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What do our kids know and think about vaping?

Thursday, January 17, 2019 Leave a Comment

Image courtesy of the Denver Post
We all know tobacco is unhealthy, especially for kids, but tobacco use - especially vaping - by our youth in Colorado has become an epidemic. Vaping is particularly dangerous for youth because nicotine damages the developing brain and can cause long-term damage. Colorado youth are vaping nicotine at twice the national average and at the highest rate of 37 states surveyed, according to the U.S. Centers for Disease Control and Prevention. And, most recently, this last September the FDA declared vaping as an epidemic across the United States.

In addition to nicotine, vape e-juice may contain chemicals that cause cancer and can lead to health problems including wheezing, coughing, sinus infections, nosebleeds, shortness of breath, and asthma. What scares me the most is that young people who take up vaping are more than four times more likely to smoke traditional cigarettes a year later. This is not the future I want for my kids.

I wanted to dig deeper and find out what some local kids actually know and think about vaping, so I sat down with two of my son's friends to hear their thoughts. Both are in 7th grade and 12 years old, and one attends a public school and one a private school in Denver.

I was impressed with both boys but didn't get the impression that their experience is typical. Both said they know vaping is bad for you. "I mean, they say it’s, like, worse than smoking, except it’s really not and they’re both bad." They said some of the 8th graders at their schools were vaping and a few 7th graders, but that none did it at school or in class, a problem caused by the fact that the JUUL and other vaping products look like USB drives (there are tons of recent news stories about this as it's become a huge problem).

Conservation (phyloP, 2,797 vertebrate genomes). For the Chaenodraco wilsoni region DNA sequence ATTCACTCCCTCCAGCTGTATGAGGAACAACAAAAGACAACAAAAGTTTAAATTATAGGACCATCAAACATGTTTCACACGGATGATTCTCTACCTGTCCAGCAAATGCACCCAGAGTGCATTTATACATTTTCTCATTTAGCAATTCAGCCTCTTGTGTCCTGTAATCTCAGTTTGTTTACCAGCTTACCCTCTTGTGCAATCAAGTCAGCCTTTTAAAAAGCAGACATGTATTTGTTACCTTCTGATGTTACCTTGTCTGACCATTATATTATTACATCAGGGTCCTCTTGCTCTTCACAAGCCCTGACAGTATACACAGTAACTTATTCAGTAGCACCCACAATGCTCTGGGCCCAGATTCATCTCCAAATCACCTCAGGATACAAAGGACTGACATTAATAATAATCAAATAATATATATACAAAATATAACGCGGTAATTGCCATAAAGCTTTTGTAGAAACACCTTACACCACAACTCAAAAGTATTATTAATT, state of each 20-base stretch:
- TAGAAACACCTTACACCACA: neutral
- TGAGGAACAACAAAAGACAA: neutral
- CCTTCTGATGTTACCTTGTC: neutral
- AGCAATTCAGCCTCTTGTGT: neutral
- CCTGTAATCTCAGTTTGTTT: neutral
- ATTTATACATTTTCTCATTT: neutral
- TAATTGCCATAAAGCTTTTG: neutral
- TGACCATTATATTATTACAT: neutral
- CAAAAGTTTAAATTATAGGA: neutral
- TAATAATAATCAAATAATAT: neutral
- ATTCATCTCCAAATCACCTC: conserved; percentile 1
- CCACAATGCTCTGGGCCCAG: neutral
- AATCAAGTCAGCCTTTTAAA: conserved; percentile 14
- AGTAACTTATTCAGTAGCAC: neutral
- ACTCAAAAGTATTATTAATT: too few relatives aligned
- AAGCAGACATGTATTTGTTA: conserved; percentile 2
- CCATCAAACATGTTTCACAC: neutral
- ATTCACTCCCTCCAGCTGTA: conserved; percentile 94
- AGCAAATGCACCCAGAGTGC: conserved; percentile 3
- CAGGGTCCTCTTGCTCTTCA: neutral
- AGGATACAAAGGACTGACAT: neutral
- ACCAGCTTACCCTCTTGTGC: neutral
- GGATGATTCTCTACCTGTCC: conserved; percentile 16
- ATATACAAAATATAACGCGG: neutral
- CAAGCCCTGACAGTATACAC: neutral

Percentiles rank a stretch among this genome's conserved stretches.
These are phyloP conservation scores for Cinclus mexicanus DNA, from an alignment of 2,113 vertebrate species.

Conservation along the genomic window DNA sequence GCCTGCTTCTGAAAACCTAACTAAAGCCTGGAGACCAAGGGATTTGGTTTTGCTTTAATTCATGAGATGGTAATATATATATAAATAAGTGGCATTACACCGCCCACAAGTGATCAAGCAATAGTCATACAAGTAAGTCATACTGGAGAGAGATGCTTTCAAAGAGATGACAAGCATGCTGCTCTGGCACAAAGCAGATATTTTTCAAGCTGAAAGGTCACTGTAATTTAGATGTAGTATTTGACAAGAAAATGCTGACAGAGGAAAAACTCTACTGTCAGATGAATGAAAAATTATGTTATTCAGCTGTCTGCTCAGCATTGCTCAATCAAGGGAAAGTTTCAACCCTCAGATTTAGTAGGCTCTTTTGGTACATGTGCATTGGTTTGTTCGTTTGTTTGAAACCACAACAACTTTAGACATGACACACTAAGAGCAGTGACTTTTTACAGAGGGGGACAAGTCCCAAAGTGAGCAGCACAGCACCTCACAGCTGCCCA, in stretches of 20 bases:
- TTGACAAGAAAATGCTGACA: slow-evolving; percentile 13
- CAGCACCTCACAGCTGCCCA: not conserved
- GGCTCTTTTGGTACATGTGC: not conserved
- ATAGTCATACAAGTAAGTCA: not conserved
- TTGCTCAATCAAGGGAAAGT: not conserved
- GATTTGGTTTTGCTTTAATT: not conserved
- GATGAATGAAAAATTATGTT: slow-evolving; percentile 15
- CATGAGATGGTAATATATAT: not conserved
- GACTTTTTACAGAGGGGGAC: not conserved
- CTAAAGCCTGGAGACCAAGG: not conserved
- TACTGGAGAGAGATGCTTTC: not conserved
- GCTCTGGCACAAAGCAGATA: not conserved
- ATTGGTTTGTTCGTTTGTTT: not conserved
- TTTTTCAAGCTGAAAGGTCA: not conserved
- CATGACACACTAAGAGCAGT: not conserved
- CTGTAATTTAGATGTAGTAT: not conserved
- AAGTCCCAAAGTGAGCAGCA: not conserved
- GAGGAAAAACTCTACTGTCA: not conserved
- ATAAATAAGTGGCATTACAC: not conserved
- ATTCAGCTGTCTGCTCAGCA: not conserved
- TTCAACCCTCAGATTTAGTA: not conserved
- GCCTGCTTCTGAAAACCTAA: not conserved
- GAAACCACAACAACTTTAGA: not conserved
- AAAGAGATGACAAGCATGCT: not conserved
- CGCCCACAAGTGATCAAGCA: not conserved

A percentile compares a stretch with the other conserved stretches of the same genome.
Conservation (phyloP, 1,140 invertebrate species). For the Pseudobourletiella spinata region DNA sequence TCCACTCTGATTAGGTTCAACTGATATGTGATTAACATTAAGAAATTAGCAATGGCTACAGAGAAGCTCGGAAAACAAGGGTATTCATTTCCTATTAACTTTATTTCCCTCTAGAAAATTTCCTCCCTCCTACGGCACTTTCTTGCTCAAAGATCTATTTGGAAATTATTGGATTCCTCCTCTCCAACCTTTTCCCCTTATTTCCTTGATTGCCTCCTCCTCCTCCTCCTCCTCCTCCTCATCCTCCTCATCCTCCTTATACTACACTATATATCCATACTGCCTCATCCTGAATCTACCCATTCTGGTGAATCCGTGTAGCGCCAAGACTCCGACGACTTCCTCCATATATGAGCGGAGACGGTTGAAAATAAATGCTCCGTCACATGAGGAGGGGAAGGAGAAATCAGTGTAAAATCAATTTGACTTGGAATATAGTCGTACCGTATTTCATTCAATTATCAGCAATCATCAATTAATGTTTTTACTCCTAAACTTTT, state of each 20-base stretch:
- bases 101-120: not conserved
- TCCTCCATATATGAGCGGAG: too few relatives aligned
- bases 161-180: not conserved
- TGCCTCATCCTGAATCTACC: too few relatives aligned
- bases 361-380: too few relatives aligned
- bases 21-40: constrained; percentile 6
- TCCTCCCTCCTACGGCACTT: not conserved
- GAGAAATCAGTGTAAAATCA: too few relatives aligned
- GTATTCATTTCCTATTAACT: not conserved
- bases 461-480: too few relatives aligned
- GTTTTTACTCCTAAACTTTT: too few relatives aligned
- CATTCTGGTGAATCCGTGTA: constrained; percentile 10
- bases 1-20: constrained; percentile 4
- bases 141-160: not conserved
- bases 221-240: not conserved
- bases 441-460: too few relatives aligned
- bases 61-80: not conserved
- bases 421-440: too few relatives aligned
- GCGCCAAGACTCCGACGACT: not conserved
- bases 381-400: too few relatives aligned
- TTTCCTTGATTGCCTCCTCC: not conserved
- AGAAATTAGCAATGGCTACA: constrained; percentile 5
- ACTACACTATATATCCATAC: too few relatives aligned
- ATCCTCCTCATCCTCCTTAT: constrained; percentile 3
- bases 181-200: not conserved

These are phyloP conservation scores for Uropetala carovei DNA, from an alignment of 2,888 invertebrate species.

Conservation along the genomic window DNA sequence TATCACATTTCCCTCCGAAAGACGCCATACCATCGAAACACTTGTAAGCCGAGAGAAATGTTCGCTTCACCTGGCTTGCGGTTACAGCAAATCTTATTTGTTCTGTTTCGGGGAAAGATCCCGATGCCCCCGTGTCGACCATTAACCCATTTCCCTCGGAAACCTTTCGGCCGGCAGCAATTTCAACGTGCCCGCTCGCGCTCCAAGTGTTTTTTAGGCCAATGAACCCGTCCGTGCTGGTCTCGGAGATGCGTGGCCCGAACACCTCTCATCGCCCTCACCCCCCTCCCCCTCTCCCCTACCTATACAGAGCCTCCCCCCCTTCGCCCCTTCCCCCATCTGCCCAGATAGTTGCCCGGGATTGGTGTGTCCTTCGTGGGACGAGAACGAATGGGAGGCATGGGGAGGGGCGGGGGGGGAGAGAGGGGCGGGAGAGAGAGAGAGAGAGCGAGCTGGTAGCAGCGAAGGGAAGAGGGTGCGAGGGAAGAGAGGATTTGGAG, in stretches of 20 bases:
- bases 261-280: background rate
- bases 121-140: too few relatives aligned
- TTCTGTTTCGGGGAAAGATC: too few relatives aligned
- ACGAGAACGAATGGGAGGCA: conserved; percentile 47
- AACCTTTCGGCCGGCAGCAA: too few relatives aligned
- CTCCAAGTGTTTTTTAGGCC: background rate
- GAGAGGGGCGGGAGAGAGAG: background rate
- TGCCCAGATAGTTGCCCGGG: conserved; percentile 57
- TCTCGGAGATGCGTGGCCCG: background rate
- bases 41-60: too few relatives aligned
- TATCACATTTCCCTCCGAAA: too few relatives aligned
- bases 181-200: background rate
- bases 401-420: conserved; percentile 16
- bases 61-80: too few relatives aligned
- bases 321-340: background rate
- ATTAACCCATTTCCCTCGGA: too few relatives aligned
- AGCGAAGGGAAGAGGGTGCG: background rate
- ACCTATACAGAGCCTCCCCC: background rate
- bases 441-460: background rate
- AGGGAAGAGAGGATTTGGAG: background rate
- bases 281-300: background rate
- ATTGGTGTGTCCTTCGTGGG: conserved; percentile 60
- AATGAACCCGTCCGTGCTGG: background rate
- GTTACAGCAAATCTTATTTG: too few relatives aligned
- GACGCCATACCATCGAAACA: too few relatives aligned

When asked if vaping appealed to them or if they thought it was interesting, both boys emphatically said, "No, not at all." If they saw my son or another friend vaping they would ask why he was doing that - "Why are you doing that bad decision [sic]?" (Exactly the kind of friends I want for my son. ❤)

While they've been around older teens vaping at public events (a ski competition was mentioned), they know their school experiences may not be typical. Both attend smaller schools and thought it would be different at a larger middle school with more students, and especially in a public school with fewer "restrictions" where administrators "aren't as harsh."

The boys were appalled at the fact that vaping devices are candy flavored and being made and marketed in such a way that they're attractive to kids. One said, "I think it’s dumb. ‘Cause, they’re like, kind of making kids want to get them. Like the cotton candy and Jolly Rancher flavors – kids have those candies all the time." I agree. Totally dumb.

It's time to say enough.

Back in September, we at Stapleton Moms put together a piece on "Vaping and kids:  What Parents need to know" that has tons of resources and information from Tobacco Free Colorado, including a great tip sheet for parents and caregivers when talking to our youth about vaping and what to do if you find out your child is vaping.

While 87% of Colorado youth think smoking is risky, only 50% think vaping is risky. More than half say it's easy to get regular or e-cigarettes.

Together we can help reverse this trend and keep our kids healthy and safe.

Learn more at TobaccoFreeCO.org.

This post is in partnership with the Colorado Department of Public Health and Environment, but opinions are mine.


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